Another federal court battle is brewing over a northwest suburb’s refusal this summer to let a 160-member Islamic group open a mosque in a vacant building in an industrial area.
The lawsuit filed Monday against Des Plaines and five of its aldermen is the latest to take on a “knee-jerk reaction to something Islamic or Muslim,” said Ahmed Rehab, executive director of the Council on American-Islamic Relations-Chicago.
His group helped win a $445,000 settlement from DuPage County in a similar case earlier this year. Now, it’s backing the case brought by the American Islamic Center and its attorney, Tony Peraica.
“We believe this was done for discriminatory reasons,” Peraica said.
Des Plaines officials either declined to comment Monday or failed to return calls from the Sun-Times.
Nearly all of the American Islamic Center’s members are Bosnian refugees from the 1992-1995 war in Bosnia and Herzegovina, according to its lawsuit. It said it entered a contract in February to buy an empty office building on 1.8 acres of land at 1645 Birchwood Ave., for religious and educational activities.
The Chicago office of the Council on American-Islamic Relations (CAIR-Chicago) said today that two air rifle shots were fired last night at the outer wall of the Muslim Education Center (MEC) mosque in Morton Grove, Ill.
The shots were heard by worshipers who were outside the mosque and were powerful enough to damage the building’s brick wall. (The Muslim Community Center (MCC), of which the MEC is a suburban branch, is the oldest Muslim center in Illinois.)
A neighbor, who has a history of opposition to the mosque, allegedly fired the shots. Morton Grove police, the FBI and the U.S. attorney’s office are all investigating the incident.
“This is obviously an alarming situation that all parties are taking very seriously. The weapon allegedly used in this incident is powerful enough to kill, and the projectiles reportedly came within inches of the head of the security guard on duty,” said CAIR-Chicago Executive Director Ahmed Rehab.
Rehab toured the mosque site today with Muslim community leaders, the local police commander and the assistant state attorney. He said mosque leaders and community members are cooperating with the investigation and that a variety of charges are being considered.
“We have full trust in the professionals handling this investigation. They are doing everything in their power to keep communities safe and ensure that justice is served,” said Rehab.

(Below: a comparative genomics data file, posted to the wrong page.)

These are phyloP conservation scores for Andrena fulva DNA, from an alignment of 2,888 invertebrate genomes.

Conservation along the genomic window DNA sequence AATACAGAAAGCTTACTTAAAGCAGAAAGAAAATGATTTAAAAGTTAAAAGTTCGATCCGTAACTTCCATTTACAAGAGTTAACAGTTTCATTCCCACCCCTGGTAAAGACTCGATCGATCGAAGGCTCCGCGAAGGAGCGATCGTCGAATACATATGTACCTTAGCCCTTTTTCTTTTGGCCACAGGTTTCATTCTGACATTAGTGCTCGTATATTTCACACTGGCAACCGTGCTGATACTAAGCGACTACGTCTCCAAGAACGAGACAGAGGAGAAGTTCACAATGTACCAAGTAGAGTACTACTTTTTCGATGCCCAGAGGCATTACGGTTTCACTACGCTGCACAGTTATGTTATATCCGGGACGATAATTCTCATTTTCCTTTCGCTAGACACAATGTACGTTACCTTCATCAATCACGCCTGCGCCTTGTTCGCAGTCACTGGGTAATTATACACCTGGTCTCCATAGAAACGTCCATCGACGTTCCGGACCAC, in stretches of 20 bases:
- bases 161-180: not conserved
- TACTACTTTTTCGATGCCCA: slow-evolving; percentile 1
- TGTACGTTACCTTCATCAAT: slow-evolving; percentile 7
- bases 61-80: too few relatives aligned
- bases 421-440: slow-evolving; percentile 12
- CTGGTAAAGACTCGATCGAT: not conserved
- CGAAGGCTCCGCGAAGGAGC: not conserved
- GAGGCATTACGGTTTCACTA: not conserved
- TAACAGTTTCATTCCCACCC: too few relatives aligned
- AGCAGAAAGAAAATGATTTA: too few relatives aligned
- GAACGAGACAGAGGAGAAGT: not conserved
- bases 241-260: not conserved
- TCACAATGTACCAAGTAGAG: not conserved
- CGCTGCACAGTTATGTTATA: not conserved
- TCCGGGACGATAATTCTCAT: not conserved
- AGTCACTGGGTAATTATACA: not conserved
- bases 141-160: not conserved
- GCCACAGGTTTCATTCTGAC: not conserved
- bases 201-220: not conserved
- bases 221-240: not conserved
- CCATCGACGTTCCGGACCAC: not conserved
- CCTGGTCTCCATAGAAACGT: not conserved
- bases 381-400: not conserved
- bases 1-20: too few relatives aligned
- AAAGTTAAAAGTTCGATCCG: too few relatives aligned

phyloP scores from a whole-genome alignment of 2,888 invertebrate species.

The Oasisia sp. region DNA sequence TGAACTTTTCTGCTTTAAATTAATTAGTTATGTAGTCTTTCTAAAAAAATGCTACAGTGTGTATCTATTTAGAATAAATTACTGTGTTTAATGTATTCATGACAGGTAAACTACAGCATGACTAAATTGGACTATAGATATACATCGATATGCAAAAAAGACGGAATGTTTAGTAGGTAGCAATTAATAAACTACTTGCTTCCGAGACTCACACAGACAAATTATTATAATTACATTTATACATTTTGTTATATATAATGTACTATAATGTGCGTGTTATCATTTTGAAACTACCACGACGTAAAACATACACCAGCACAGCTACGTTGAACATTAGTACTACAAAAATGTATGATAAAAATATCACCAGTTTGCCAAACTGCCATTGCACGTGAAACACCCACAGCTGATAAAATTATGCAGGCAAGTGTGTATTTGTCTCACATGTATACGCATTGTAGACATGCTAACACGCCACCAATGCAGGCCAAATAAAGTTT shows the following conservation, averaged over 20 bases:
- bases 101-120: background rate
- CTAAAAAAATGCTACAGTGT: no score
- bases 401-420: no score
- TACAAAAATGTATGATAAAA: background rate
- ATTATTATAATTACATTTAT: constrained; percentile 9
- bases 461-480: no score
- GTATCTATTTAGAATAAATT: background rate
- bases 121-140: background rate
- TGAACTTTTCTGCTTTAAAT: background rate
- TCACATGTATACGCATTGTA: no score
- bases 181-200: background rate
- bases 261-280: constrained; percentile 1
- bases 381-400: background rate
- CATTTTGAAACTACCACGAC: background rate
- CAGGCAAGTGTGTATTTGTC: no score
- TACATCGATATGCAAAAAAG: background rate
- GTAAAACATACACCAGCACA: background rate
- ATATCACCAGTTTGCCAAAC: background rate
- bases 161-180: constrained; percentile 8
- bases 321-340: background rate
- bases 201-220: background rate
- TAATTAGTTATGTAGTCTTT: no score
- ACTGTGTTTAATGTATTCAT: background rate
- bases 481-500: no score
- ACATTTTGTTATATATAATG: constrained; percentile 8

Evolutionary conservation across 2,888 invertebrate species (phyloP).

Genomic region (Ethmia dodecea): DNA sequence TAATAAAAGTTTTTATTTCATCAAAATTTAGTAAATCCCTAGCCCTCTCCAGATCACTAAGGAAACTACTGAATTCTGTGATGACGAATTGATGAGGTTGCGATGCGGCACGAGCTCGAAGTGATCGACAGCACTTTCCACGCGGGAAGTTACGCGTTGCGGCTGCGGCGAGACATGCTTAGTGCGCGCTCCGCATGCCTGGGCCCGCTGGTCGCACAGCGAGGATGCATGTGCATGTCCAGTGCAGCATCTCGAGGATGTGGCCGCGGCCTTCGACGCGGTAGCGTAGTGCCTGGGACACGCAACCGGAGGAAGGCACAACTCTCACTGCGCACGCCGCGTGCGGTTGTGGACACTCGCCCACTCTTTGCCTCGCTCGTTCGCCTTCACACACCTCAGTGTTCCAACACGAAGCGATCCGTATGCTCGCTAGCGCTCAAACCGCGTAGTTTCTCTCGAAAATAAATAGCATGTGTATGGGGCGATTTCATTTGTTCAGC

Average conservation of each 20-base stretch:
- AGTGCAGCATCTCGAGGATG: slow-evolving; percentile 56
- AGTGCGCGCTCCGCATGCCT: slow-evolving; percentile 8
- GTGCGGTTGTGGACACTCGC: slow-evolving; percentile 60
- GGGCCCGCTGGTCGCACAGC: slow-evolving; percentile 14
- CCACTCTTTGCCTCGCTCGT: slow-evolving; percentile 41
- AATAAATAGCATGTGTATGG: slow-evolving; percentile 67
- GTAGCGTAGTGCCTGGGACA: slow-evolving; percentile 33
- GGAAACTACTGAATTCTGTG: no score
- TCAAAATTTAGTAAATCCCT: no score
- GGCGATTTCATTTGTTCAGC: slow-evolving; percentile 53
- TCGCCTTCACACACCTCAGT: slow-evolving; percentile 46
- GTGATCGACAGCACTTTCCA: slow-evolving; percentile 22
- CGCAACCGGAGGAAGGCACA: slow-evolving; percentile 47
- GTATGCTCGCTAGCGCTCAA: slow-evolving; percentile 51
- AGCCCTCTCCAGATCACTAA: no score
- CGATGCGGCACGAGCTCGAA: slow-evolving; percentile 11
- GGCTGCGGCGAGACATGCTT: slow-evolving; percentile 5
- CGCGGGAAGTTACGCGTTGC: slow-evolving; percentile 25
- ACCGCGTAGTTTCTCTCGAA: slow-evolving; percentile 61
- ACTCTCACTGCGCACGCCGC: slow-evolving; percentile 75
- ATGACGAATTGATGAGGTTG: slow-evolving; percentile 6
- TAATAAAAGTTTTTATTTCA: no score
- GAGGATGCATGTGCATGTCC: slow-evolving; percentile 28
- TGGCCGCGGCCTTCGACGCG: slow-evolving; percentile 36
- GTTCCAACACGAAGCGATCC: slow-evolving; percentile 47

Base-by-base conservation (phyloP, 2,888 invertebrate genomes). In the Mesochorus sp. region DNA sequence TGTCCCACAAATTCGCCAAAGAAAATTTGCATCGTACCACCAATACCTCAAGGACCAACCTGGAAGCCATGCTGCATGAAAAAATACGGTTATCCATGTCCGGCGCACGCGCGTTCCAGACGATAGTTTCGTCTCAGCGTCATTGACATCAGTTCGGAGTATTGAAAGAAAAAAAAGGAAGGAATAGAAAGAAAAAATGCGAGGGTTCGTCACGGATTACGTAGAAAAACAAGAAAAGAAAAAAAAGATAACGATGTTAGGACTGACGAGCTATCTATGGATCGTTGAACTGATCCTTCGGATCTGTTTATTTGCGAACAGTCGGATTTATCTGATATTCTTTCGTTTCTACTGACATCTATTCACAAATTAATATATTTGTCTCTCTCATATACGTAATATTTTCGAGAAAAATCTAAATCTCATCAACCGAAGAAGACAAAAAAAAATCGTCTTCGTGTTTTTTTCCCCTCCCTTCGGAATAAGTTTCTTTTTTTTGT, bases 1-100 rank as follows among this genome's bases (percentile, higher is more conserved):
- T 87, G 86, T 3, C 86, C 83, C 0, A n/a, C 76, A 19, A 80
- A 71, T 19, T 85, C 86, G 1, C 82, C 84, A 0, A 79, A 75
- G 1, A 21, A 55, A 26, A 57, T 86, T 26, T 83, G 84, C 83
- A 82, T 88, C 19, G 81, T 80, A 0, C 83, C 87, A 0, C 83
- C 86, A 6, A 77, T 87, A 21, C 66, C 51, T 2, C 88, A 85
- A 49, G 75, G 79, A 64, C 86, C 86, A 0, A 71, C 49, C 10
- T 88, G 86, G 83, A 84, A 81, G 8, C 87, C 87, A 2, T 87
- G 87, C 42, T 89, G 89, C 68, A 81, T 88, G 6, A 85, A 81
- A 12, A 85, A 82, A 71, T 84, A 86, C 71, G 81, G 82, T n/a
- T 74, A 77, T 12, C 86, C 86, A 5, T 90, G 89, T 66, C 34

Earlier this week, CAIR’s national headquarters issued a community safety advisory for American mosques following other incidents targeting Muslim houses of worship in Missouri and Rhode Island and after the deadly shooting attack Sunday on a Sikh temple in Wisconsin.
American Muslims are complaining that their faith is being used as a scare tactic in the 2008 US presidential race. Controversy caused by a photograph of Democratic candidate Barack Obama dressed in African garb may be indicative of deeper anti-Muslim sentiments. Even though the photographs of Obama wearing a turban and dressed in tribal garb on a 2006 visit to Kenya, his father’s homeland, the vision strikes up uncomfortable images of Muslim-ness in the presidential hopeful. During Tuesday’s presidential debate, he was also questioned about support from Nation of Islam’s Louis Farrakhan, and is receiving criticisms from his opponent Hillary Clinton, even after denouncing Farrakhan’s endorsement. Obama, a Christian, has fought rumors about his religious allegiance, including uneasiness over _Hussein’ – his middle name. Ahmed Rehab, the executive director of the Chicago chapter of CAIR said: When it comes to Muslims, the divisive rhetoric coming out of this year’s election ranges from the exclusionary to the just plain bigoted,” he said, adding that neither Obama nor any other candidate had adequately addressed the anti-Muslim climate. Rehab applauds the positive signs of having a black candidate for presidency being taken seriously and having tremendous success, but is saddened about the other evident prejudices – namely, the obsession with religion.
In a U.S. election campaign where presidential candidates from both major parties have talked openly about their faith and reach out to America’s large Christian base of voters, some non-Christians feel left out of the dialogue. Despite the constitutional separation of church and state, religion plays a big and often decisive role in American politics. “Non-Christians are concerned that they will be excluded from the process,” said Ahmed Rehab, a spokesman with the Council on American-Islamic Relations. Estimates of the numbers of non-Christians in America vary; it’s estimated that Jews, Muslims, Hindus and people of other religions make up less than 10% of the US population.
CAIRO – A leading US Muslim advocacy group is championing a leadership training seminar for fighting stereotypes and empowering American Muslims to define themselves in US society, reported the Daily Southtown on Thursday, September 27. “We have to fix that, by making people aware of who we are,” said student Nadia Ahmed. Ahmed took part in the leadership training seminar organized by the Council on American-Islamic Relations (CAIR) at Universal School in Bridgeview to teach American Muslims how to clear stereotypes. What non-Muslims might think when they see hijab-clad women at the shopping mall, asked Ahmed Rehab, the executive director of CAIR’s Chicago office. “Terrorists, crazy, oppressed,” the students shouted.